NASA Flying Saucer One Step Closer to Mars


In a live broadcast today, the Low Density Supersonic Decelerator (LDSD), passed the spin test, making the National Aeronautics and Space Administration (NASA) Flying Saucer one step closer to reaching Mars. The LDSD, will now be shipped to Hawaii to prepare for more testing. Once in Hawaii, the LDSD will be launched just out of the earths atmosphere where it will undergo further testing as it slowly descends into earths atmosphere before landing in the Pacific Ocean.

Current equipment and technology used by NASA was developed in the 1970s. This technology has a 1 ton metric limit that is being pushed to its limits. It is presently unable to withstand the conditions of Mar’s thin atmosphere nor does it possess the ability to land heavier vessels on the surface of the planet. From the same launch pad in California in June 2014, similar tests were conducted that ended with negative results. The test results showed that immediately upon deployment of the parachute from the LDSD, the parachute began to come apart. It was apparent from these results that there were some modification changes that were needed in the design.

Utilizing the newest technology available will bring NASA one step closer to achieving the ability to land on Mars. Using an inflatable balloon type structure in combination with a parachute will provide the LDSD to decrease its speed which in turn will allow for increased opportunities to land on the surface of Mars. The combination of the inflatable balloon and the new improved landing parachute will provide the LDSD the tools necessary to reduce its speed as it is lowered to the surface. NASA will begin Testing on the LDSD and its newest technology will start in June and will continue to be throughout 2015. This project will focus on reducing the LDSD’s sypersonic speeds of Mach 3.5 or more,  to a much slower speed of Mach 2, begore releasing it’s revoluntionalry balloon like structure. This reduction in speed will not only bring NASA one step closer to Mars but also increases the NASA’s landing accuracy for future scheduled missions.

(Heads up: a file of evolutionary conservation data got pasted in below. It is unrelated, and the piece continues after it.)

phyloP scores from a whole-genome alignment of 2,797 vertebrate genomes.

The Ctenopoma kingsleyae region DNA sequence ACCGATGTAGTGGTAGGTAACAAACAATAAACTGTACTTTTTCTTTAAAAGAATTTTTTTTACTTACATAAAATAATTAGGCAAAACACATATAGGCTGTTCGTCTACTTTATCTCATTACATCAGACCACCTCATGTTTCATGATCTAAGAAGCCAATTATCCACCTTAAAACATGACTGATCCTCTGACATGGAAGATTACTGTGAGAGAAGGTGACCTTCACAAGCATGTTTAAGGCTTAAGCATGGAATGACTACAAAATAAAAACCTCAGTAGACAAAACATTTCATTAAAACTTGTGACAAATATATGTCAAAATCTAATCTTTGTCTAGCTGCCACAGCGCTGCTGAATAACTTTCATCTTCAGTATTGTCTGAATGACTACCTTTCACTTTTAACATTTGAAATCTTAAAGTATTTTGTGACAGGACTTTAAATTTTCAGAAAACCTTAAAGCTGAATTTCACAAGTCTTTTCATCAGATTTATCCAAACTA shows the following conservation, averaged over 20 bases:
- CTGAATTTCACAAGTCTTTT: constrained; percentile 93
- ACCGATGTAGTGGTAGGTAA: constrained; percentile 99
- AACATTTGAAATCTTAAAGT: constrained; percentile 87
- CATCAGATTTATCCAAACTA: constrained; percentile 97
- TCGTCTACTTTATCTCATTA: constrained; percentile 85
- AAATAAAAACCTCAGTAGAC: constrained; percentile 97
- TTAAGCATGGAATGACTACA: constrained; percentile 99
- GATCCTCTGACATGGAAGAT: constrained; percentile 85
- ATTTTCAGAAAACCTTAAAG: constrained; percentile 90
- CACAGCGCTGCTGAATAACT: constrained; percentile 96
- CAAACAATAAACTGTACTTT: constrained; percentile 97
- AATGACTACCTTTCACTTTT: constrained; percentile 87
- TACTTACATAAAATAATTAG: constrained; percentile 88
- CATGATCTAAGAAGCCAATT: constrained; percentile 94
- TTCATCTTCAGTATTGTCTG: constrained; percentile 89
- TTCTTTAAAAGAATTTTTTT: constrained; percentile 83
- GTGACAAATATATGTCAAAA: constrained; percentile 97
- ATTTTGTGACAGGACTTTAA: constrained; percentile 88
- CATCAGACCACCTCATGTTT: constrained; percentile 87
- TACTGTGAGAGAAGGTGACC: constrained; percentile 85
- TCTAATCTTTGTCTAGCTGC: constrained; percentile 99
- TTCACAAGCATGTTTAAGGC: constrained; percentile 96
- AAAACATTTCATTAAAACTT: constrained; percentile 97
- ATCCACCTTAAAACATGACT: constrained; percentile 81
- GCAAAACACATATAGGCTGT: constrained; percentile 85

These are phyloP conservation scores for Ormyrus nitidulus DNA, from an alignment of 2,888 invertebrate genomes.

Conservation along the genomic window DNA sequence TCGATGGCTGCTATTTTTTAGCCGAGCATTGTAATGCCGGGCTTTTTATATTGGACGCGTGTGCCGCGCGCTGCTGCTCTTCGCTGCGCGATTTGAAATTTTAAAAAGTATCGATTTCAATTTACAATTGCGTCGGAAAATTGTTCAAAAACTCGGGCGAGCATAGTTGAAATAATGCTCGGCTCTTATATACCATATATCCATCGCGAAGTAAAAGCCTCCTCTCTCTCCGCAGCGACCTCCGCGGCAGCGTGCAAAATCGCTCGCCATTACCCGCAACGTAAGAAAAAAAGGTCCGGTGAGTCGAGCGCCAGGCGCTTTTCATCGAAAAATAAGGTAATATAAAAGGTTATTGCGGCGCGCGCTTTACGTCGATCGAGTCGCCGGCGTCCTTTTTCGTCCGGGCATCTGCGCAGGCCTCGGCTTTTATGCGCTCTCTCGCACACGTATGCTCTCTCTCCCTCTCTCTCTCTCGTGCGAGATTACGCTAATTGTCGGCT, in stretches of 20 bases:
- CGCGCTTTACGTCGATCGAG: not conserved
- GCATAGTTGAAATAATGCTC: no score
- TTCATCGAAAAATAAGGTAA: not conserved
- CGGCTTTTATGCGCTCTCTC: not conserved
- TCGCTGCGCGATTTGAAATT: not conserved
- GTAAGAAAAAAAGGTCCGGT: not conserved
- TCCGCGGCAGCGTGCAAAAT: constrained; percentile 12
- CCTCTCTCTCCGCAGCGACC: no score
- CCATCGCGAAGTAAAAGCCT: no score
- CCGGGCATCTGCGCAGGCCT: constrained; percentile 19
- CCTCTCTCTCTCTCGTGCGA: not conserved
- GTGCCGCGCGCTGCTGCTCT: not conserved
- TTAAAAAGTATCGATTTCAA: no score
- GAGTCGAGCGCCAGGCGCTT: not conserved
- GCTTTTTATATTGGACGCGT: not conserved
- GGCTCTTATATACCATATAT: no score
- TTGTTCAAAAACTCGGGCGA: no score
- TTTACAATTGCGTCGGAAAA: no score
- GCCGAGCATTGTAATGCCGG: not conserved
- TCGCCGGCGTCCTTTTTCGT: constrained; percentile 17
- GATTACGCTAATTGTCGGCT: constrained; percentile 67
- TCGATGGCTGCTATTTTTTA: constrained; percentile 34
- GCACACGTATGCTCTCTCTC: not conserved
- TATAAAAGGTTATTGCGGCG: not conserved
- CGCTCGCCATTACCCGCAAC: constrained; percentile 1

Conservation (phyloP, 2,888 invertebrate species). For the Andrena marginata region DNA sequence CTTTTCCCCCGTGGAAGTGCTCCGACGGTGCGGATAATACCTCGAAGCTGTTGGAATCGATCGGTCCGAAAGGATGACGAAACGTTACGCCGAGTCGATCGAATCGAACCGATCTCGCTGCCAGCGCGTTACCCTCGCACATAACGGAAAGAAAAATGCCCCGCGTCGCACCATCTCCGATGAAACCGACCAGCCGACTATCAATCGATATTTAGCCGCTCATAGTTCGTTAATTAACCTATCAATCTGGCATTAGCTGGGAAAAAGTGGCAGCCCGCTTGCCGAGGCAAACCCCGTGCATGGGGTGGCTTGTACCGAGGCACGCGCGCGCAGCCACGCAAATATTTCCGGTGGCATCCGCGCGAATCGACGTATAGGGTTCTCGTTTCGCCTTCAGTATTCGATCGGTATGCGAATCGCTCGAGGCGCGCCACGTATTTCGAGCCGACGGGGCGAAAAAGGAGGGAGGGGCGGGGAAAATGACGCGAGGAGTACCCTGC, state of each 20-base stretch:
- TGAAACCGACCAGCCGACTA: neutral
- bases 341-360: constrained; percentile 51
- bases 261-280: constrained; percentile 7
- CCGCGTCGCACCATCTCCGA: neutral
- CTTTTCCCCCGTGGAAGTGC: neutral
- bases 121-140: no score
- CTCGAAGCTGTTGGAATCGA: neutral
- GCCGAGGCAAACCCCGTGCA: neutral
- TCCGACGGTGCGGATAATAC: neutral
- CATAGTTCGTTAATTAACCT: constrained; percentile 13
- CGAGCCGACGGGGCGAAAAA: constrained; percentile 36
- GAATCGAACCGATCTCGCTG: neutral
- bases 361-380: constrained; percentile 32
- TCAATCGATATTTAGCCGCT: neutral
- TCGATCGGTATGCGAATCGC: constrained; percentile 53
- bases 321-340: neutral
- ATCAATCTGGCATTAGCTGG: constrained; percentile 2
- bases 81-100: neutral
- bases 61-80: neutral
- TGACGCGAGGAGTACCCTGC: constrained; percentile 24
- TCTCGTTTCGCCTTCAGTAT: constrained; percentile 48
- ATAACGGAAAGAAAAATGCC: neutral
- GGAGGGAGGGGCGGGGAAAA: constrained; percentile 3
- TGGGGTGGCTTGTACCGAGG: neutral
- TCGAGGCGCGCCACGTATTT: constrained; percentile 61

The LDSD, with its flying saucer shape and parachute assisted landing will be the first of its kind and will continue to evolve as the technologies it is equipped with changes and progresses. The parachute to be deployed must be sturdy enough to not tear once deployed. The size of the parachute alone is reason enough to test its safety more than one time. The LDSD’s parachute will undergo its first test in June 2015 over the Pacific Ocean off the island of Hawaii. A subsequent test is then scheduled again for the following Summer. NASA continues to develop advanced technologies that can only further improve the LDSD and other project technology. future products to that can only enhance NASA in its journey to move one step closer to Mars.

NASA will continue to develop and use advanced technologies intended to further improve the LDSD as well as other projects that are in the pipeline. The flying saucer technology is the first of its kind and may revolutionize the future missions in their ability to land in unstable atmospheres and on another planet surface. For now the Flying Saucer is the future of NASA and its technology to get us one step closer to landing on Mars. Assuming that all goes as planned and nothing unexpected occurs with LDSD’s upcoming tests, NASA would like to begin full missions to Mars in 2020.

By Cher Bergeron


Fox News


Photo By: NASA.JPL-Caltech

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